The Northwestern Pacific Railroad in California



The Redwood Empire Route

Railroading in the Giant Redwoods

Northwestern Pacific Redwood Empire Route Logo.

Northern California's vast stands of redwood trees presented a problem - how to get them to market? Their immense size and weight did not allow for normal lumbering practices. The answer lay in the railroad. The first railroads on the western coast were built in 1854 and for the next century, railroads played a vital role in a thriving lumber industry.

The Northwestern Pacific Railroad, at its height, was an amalgamation of some sixty different companies. Its territory extended along the Pacific coast from San Francisco to California's Humboldt County, 100 miles shy of the Oregon State line. Some of the forerunners had built extensive and substantial operating lines. Others were short lines, such as the many logging lines in the Humboldt Bay region. Nearly a third consisted of companies which incorporated but never laid a foot of track. All of them contributed, in some fashion, to the rich heritage of the NWP.

Eureka Southern passenger train on the Scotia Bluff trestle.

Eureka Southern passenger train on the Scotia Bluff trestle. Speeds were limited to 10 MPH at this stretch of track.

Diversity was a key word in the history of Redwood Empire railroading. Gauges varied from the Sonoma Prismoidal, an early wooden monorail, to the broad-gauged logging lines, many built to accommodate their four-legged motive power. In between lay the two foot Sonoma Magnesite Railroad, the first-class narrow gauge North Pacific Coast and, of course, the more common standard gauge lines. Power was supplied by horses, mules, oxen, steam, electricity and internal combustion engines, both gas and diesel. State of the art electric interurban and a fleet of ferries completed a transportation network in the pre-World War II years that many claim was too far ahead of its time. Rarely is so much fascinating diversity found in the origins of one company.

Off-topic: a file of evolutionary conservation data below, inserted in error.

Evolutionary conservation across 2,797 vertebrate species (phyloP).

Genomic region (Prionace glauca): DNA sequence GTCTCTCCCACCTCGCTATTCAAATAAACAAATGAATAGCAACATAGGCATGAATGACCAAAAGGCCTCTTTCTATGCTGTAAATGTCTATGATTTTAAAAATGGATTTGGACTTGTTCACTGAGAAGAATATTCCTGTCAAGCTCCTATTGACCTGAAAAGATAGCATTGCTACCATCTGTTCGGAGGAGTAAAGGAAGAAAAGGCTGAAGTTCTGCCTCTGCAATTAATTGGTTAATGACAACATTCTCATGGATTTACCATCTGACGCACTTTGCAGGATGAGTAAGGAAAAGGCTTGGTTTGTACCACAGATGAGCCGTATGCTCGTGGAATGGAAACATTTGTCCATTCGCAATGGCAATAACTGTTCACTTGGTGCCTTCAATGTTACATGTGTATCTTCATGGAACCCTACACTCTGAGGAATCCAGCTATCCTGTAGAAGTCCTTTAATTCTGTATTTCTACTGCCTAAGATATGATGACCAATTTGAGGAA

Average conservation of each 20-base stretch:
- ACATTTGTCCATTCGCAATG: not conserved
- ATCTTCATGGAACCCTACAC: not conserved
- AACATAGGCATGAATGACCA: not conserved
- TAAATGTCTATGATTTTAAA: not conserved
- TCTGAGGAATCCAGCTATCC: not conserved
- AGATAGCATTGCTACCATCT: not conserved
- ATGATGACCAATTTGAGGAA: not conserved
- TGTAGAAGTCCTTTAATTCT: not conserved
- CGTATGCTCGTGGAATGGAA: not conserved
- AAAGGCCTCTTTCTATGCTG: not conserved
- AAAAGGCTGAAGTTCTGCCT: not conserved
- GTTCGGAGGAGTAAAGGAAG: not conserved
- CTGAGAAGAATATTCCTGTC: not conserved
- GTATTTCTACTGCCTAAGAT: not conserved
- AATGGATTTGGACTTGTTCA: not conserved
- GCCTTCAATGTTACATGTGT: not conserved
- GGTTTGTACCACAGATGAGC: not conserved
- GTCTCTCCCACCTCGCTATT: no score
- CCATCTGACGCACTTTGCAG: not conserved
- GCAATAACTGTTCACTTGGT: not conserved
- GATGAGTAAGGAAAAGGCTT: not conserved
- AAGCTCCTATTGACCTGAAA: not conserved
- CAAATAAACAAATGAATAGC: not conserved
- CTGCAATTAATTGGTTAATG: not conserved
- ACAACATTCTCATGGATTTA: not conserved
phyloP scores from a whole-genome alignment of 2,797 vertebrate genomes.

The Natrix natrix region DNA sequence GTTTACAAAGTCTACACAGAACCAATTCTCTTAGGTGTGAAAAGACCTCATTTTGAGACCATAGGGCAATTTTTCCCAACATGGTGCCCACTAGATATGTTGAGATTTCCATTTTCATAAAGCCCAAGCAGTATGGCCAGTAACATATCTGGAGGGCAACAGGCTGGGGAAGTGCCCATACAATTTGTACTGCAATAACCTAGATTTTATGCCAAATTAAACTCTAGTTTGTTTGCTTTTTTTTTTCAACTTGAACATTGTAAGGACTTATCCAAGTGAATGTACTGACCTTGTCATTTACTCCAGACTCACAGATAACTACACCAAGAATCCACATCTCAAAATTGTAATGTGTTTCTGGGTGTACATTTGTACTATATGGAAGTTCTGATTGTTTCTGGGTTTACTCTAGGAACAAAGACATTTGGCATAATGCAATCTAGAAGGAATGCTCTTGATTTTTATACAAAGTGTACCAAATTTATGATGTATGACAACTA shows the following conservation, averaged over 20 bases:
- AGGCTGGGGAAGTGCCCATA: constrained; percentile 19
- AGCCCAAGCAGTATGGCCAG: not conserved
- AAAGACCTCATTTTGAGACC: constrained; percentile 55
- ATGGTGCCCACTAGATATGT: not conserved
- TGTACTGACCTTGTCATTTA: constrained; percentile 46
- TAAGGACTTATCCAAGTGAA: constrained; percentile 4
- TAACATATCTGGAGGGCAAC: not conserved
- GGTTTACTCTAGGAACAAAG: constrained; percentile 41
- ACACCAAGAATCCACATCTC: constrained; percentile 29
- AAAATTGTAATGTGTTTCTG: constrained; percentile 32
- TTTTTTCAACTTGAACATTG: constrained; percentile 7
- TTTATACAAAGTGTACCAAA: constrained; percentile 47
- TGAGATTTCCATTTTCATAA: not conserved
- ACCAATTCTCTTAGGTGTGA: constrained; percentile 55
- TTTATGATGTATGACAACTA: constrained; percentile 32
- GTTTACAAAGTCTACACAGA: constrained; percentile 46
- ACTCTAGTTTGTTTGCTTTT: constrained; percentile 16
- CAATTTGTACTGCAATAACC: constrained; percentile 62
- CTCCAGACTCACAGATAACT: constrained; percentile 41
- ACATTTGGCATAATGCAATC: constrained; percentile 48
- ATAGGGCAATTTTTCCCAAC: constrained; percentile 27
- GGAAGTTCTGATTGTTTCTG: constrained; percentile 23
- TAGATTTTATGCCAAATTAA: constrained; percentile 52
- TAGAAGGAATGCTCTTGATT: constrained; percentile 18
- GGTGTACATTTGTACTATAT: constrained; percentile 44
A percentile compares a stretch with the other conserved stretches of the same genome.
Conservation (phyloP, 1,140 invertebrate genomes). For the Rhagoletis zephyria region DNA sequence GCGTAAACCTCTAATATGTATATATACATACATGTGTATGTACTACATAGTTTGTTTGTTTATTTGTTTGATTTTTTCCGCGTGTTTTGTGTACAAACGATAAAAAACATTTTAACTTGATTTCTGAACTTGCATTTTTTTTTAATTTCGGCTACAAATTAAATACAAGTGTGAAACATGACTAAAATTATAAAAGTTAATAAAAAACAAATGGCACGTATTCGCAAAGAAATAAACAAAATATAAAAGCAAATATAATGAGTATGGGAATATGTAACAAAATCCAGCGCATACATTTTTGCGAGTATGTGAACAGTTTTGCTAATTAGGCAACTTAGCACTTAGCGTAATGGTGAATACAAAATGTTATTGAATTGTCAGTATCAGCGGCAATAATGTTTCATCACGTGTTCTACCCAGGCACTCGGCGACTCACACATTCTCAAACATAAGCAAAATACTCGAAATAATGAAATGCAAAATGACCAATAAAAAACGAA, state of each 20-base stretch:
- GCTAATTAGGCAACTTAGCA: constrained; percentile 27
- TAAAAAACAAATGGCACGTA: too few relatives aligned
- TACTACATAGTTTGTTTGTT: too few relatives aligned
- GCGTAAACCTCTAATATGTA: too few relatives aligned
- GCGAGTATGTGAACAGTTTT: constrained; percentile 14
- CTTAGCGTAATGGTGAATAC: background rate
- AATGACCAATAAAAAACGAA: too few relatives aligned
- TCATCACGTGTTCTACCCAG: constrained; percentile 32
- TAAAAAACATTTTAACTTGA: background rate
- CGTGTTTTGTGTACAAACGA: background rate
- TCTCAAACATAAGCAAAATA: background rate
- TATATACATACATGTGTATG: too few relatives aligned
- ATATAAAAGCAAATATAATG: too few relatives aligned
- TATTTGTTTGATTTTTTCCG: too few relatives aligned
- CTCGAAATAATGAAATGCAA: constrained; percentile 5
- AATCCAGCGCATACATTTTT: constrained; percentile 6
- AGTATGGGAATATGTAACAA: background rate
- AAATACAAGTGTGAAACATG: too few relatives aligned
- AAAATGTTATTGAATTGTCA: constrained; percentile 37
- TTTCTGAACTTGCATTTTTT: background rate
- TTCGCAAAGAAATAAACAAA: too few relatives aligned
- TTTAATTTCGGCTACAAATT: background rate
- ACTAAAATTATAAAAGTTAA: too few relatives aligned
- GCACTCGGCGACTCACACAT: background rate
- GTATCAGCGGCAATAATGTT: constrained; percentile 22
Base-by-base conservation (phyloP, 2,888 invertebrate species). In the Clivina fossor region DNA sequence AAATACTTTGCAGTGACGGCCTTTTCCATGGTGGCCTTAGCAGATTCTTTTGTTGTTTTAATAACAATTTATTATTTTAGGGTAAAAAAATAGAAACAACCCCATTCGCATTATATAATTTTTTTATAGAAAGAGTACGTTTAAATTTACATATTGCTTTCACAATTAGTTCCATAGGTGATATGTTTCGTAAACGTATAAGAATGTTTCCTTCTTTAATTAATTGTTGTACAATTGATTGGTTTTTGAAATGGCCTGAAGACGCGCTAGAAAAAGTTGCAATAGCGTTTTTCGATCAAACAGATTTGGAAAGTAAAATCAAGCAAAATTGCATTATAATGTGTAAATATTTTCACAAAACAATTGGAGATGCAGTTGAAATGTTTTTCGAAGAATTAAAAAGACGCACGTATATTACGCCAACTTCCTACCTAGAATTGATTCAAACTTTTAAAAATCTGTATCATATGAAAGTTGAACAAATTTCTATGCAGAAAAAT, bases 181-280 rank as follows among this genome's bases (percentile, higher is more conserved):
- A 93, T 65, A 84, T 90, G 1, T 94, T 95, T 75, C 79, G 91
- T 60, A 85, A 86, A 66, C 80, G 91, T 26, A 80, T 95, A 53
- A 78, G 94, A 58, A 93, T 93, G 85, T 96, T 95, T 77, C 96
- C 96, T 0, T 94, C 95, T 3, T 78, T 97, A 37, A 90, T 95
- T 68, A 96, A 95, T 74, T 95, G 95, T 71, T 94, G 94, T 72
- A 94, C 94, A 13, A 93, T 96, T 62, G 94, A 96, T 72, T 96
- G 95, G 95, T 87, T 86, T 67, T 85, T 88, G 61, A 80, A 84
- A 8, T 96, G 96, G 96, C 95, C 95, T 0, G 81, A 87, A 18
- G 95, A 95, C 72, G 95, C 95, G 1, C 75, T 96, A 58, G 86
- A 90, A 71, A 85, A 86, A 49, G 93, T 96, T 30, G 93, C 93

The line was opened by Northwestern Pacific in 1907 and was owned jointly by Southern Pacific and ATSF. After merging with the Eureka & Klamath Railroad in 1914, Southern Pacific bought the Santa Fe's equal interest in the line in 1929. The Northwestern Pacific Railroad, one of Northern California's historic entities, survived as a Southern Pacific wholly-owned subsidiary. Petaluma was the NWP's base of operations. "Sprint Trains" and their crews originated there, running both north and south on the line.

Venerable SD-9 diesels built in the mid 1950s still powered through trains. Six days a week trains would travel the 156-mile line from Suisun City to Willits. Lumber was still the chief commodity hauled by the railroad, as it had been for years.

In 1984 the trackage from Outlet, near Willits, north to Korblex [north of Arcata] was sold to a new company, the Eureka Southern Railroad. By the early 1990's most of the traffic originated in Eureka and the surrounding area.

The Eureka Southern went bankrupt in April of 1992 and sold its assets to the North Coast Rail Authority, which designated the North Coast Railroad to run the line. In its first few months, the North Coast Railroad leased NWP diesels, recreating the days when the Northwestern Pacific still owned the line from Willits to Eureka. The NWP interchanged with the North Coast Railroad in Willits, forwarding the train to the Southern Pacific at Suisun City. For the last few years, trains that negotiated the scenic north end of the line were run only at night. The line shut down in 1997 when it was impacted by major floods and landslides.

Heading south through a light mist, California Western "Skunk" 300 meets Eureka Southern 31 arriving with last trip of the season for "North Coast Daylight", October 28, 1989. - Ruth Rockefeller photo.

Heading south through a light mist, California Western "Skunk" 300 meets Eureka Southern 31 arriving with the last trip of the season for "North Coast Daylight", October 28, 1989. - Ruth Rockefeller photo.

Today, the railroad is still alive but the northern end is derelict. It will require a huge rebuilding effort and tremendous sums of money if it is ever to connect with the outside world again. Unfortunately, things do not look good. The NWP is well-loved and well-remembered.


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Related Links

 


More Links of Interest:
Northwest Pacific Railroad Society
San Francisco Belt Railroad

Related Items

The Alton & Pacific Railroad was a privately owned tourist attraction located on Highway 36 in nearby Alton. It no longer exists.

 

Heralded the "City of Fortuna", this steam locomotive, originally the Hammond Lumber Company Number 16, was once located near the entrance in Rohner Park. It is now being operated as an excursion train in Washington.
More information about this ALCO 2-8-2T.

 

Three trainmen were killed in January 1953 at the Scotia Bluff, the same location as the picture to the left, when a landslide took their locomotive, the NWP184, into the icy Eel River. (Bill Bish pictures)

 

Pictures and information on local railroad depots.